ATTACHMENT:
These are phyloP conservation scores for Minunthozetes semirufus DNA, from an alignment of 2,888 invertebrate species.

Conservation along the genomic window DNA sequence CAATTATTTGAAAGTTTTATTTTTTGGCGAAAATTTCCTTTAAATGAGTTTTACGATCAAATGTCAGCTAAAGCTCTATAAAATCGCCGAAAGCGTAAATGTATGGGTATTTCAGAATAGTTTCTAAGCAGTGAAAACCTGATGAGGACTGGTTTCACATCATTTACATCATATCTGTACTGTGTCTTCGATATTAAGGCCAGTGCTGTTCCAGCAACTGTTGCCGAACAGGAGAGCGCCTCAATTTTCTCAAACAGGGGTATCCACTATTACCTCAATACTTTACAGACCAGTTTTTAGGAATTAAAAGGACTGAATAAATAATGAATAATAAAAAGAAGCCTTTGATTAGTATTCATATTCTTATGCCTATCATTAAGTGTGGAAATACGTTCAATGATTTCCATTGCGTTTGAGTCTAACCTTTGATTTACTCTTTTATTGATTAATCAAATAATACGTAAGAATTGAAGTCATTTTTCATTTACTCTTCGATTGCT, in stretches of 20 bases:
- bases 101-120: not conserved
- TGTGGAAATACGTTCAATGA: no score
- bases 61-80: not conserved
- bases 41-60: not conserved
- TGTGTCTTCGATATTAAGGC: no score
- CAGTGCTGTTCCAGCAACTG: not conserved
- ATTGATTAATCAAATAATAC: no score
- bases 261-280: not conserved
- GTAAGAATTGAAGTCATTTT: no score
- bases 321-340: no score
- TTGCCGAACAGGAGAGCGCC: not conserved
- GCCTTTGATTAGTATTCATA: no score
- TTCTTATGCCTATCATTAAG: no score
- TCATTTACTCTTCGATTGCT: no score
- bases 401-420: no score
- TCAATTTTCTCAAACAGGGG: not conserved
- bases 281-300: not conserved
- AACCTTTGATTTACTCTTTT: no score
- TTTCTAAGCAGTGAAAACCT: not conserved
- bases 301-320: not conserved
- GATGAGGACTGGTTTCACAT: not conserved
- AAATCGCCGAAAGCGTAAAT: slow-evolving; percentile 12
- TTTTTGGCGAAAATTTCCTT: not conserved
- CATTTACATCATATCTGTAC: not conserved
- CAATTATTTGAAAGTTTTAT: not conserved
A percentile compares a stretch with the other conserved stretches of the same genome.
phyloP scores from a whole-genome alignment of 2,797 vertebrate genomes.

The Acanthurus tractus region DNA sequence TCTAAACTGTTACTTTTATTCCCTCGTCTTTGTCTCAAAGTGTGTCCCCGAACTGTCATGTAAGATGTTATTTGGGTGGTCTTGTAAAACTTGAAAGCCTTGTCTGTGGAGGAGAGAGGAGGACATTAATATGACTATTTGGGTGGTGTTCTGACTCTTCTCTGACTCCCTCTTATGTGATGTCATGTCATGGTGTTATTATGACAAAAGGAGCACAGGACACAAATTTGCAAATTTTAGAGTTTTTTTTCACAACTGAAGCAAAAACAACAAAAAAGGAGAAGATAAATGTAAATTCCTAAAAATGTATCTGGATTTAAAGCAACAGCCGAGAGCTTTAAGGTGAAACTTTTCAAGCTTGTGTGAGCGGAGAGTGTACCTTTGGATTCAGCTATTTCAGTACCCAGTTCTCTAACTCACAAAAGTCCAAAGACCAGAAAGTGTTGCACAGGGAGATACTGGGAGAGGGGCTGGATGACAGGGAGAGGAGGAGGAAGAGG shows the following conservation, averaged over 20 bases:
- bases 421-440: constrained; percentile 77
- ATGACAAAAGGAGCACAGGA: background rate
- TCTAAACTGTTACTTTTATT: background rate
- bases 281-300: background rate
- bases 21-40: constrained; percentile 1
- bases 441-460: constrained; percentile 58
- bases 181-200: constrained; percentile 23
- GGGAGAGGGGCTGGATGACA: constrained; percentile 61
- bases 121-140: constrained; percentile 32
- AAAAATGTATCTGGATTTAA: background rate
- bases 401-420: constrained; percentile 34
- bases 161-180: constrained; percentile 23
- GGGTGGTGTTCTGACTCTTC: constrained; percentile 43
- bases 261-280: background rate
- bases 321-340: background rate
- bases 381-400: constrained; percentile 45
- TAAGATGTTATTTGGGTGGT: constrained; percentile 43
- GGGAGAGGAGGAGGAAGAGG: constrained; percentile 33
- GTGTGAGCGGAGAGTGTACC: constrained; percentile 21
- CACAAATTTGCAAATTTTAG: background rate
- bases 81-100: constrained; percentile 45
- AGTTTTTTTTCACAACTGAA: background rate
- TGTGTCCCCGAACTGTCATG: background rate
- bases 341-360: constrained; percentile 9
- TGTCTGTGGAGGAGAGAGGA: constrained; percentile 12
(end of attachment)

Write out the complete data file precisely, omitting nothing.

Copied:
These are phyloP conservation scores for Minunthozetes semirufus DNA, from an alignment of 2,888 invertebrate species.

Conservation along the genomic window DNA sequence CAATTATTTGAAAGTTTTATTTTTTGGCGAAAATTTCCTTTAAATGAGTTTTACGATCAAATGTCAGCTAAAGCTCTATAAAATCGCCGAAAGCGTAAATGTATGGGTATTTCAGAATAGTTTCTAAGCAGTGAAAACCTGATGAGGACTGGTTTCACATCATTTACATCATATCTGTACTGTGTCTTCGATATTAAGGCCAGTGCTGTTCCAGCAACTGTTGCCGAACAGGAGAGCGCCTCAATTTTCTCAAACAGGGGTATCCACTATTACCTCAATACTTTACAGACCAGTTTTTAGGAATTAAAAGGACTGAATAAATAATGAATAATAAAAAGAAGCCTTTGATTAGTATTCATATTCTTATGCCTATCATTAAGTGTGGAAATACGTTCAATGATTTCCATTGCGTTTGAGTCTAACCTTTGATTTACTCTTTTATTGATTAATCAAATAATACGTAAGAATTGAAGTCATTTTTCATTTACTCTTCGATTGCT, in stretches of 20 bases:
- bases 101-120: not conserved
- TGTGGAAATACGTTCAATGA: no score
- bases 61-80: not conserved
- bases 41-60: not conserved
- TGTGTCTTCGATATTAAGGC: no score
- CAGTGCTGTTCCAGCAACTG: not conserved
- ATTGATTAATCAAATAATAC: no score
- bases 261-280: not conserved
- GTAAGAATTGAAGTCATTTT: no score
- bases 321-340: no score
- TTGCCGAACAGGAGAGCGCC: not conserved
- GCCTTTGATTAGTATTCATA: no score
- TTCTTATGCCTATCATTAAG: no score
- TCATTTACTCTTCGATTGCT: no score
- bases 401-420: no score
- TCAATTTTCTCAAACAGGGG: not conserved
- bases 281-300: not conserved
- AACCTTTGATTTACTCTTTT: no score
- TTTCTAAGCAGTGAAAACCT: not conserved
- bases 301-320: not conserved
- GATGAGGACTGGTTTCACAT: not conserved
- AAATCGCCGAAAGCGTAAAT: slow-evolving; percentile 12
- TTTTTGGCGAAAATTTCCTT: not conserved
- CATTTACATCATATCTGTAC: not conserved
- CAATTATTTGAAAGTTTTAT: not conserved
A percentile compares a stretch with the other conserved stretches of the same genome.
phyloP scores from a whole-genome alignment of 2,797 vertebrate genomes.

The Acanthurus tractus region DNA sequence TCTAAACTGTTACTTTTATTCCCTCGTCTTTGTCTCAAAGTGTGTCCCCGAACTGTCATGTAAGATGTTATTTGGGTGGTCTTGTAAAACTTGAAAGCCTTGTCTGTGGAGGAGAGAGGAGGACATTAATATGACTATTTGGGTGGTGTTCTGACTCTTCTCTGACTCCCTCTTATGTGATGTCATGTCATGGTGTTATTATGACAAAAGGAGCACAGGACACAAATTTGCAAATTTTAGAGTTTTTTTTCACAACTGAAGCAAAAACAACAAAAAAGGAGAAGATAAATGTAAATTCCTAAAAATGTATCTGGATTTAAAGCAACAGCCGAGAGCTTTAAGGTGAAACTTTTCAAGCTTGTGTGAGCGGAGAGTGTACCTTTGGATTCAGCTATTTCAGTACCCAGTTCTCTAACTCACAAAAGTCCAAAGACCAGAAAGTGTTGCACAGGGAGATACTGGGAGAGGGGCTGGATGACAGGGAGAGGAGGAGGAAGAGG shows the following conservation, averaged over 20 bases:
- bases 421-440: constrained; percentile 77
- ATGACAAAAGGAGCACAGGA: background rate
- TCTAAACTGTTACTTTTATT: background rate
- bases 281-300: background rate
- bases 21-40: constrained; percentile 1
- bases 441-460: constrained; percentile 58
- bases 181-200: constrained; percentile 23
- GGGAGAGGGGCTGGATGACA: constrained; percentile 61
- bases 121-140: constrained; percentile 32
- AAAAATGTATCTGGATTTAA: background rate
- bases 401-420: constrained; percentile 34
- bases 161-180: constrained; percentile 23
- GGGTGGTGTTCTGACTCTTC: constrained; percentile 43
- bases 261-280: background rate
- bases 321-340: background rate
- bases 381-400: constrained; percentile 45
- TAAGATGTTATTTGGGTGGT: constrained; percentile 43
- GGGAGAGGAGGAGGAAGAGG: constrained; percentile 33
- GTGTGAGCGGAGAGTGTACC: constrained; percentile 21
- CACAAATTTGCAAATTTTAG: background rate
- bases 81-100: constrained; percentile 45
- AGTTTTTTTTCACAACTGAA: background rate
- TGTGTCCCCGAACTGTCATG: background rate
- bases 341-360: constrained; percentile 9
- TGTCTGTGGAGGAGAGAGGA: constrained; percentile 12